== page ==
Five Biases To Shed When Investing
Darts on a board. (Photograph: pxhere)

Five Biases To Shed When Investing


“How much money can you lose in the stock market?”

Last week, two young professionals, one aged 26 and the other 34, both working at the same company in the same city, with similar family backgrounds, came to seek investment advice. As we discussed stocks, bonds and mutual funds, I asked them that question, something I often ask young investors. The 26-year-old said, “Not much. Maybe 10-15 percent.” The 34-year-old said, far more emphatically, “A lot. Definitely 60-70 percent.” Why did they have two different answers to the same question? Simple. The 34-year-old’s tryst with equities started just before the global financial meltdown of 2008, and the 26-year-old started investing a few years ago.

The contrasting opinion of the two investors is largely because of a single experience, which caused a big difference in their way of thinking while making investment decisions. Neither is right or wrong, but both come with their own pre-conceived notions, or what you would call bias that influences their behaviour.

Behavioural bias is not just a complex-sounding investment theory, but a concept that has intrigued researchers around the world. Its core is very simple – we are human, just like these two investors, and because of our experiences, conditioning and personalities, we think in certain ways, follow certain non-existent thumb rules. Be it investing or life, biases always make us do things that are illogical and irrational. Today, we study five basic biases and how they influence mutual fund investing and, most importantly, what we can do to avoid them.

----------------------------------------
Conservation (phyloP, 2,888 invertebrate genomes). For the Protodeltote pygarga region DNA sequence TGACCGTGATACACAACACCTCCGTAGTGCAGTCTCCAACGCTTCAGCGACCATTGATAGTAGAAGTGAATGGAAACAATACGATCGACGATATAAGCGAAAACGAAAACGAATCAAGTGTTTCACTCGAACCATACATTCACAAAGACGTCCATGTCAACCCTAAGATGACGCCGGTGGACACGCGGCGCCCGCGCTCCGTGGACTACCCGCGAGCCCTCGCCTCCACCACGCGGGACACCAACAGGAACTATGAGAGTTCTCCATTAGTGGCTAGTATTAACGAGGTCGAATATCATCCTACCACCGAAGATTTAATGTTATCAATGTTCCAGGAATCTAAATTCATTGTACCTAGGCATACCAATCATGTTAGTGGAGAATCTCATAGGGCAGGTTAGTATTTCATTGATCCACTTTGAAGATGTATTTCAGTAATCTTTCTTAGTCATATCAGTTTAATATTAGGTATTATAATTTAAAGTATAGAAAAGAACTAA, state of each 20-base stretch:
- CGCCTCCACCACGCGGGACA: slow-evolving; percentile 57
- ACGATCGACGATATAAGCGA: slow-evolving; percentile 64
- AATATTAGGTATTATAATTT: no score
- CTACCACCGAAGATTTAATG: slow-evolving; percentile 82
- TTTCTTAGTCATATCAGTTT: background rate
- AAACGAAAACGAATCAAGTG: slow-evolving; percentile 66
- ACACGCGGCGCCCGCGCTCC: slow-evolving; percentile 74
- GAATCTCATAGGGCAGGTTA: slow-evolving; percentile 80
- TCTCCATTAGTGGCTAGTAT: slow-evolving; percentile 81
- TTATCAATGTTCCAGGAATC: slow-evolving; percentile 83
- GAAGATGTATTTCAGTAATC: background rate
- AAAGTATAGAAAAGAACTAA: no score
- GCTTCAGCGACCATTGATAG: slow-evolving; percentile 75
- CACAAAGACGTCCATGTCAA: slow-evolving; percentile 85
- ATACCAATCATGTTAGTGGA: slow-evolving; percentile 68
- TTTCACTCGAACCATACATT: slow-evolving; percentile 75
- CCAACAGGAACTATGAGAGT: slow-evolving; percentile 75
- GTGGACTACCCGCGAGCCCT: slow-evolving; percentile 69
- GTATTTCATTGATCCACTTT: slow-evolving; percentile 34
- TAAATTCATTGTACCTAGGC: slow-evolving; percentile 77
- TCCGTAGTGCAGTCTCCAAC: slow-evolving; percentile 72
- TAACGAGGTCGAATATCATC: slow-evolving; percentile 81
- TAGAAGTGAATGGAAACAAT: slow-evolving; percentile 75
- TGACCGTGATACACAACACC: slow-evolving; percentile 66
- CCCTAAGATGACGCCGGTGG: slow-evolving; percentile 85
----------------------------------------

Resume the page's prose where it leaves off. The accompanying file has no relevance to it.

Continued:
Anchoring Bias

We are shaped by beliefs, which we hold onto adamantly, and with age, we learn and unlearn them. However, for a few people, these beliefs are so strong, that they tend to filter any other view that doesn’t align with their ideas. In investing, the most common way an individual with an anchoring mindset thinks is to decide future return expectations based on past returns. For instance, investors who started an SIP in mid-caps in 2017 looking at 18 percent-plus annual returns, will invest assuming markets will do this consistently year on year, forgetting that a year like 2018 will come along when mid-caps will indeed fall.  In fact, after this fall, the decision to hold the SIP should be driven by a rational assessment – “don’t stop SIPs at dips”, not because of an anchoring bias.

The best way to handle anchoring bias syndrome is to never let one factor – returns – drive your investment decision. The mind has a tendancy of getting anchored to it.

Always view returns as an outcome of an investment journey and not a decision-making driver.

The other trick is to avoid evaluating portfolios frequently, to tide through periods when returns are below expectations.

Loss Aversion

Loss aversion is that simple feeling of regret, after making a choice with a bad outcome, and we all want to avoid losses at any cost. Losing Rs 10 is twice more painful, psychologically, than the joy of gaining Rs 20 – on the same investment. This desire to avoid losses keeps investors away from investing in equities, and missing wealth creation opportunities.

It also keeps investors from exiting sub-par investments that are in the red, because we don’t want to realise the loss.

If you invest in a Rs 100 portfolio, Rs 20 should be divided into five different asset classes. Even if one or two have a bad run, the good outcome in the other few will preserve your peace of mind!

Five Biases To Shed When Investing

Also read: How ‘Loss Aversion’ Affects Your Investments

Choice Paralysis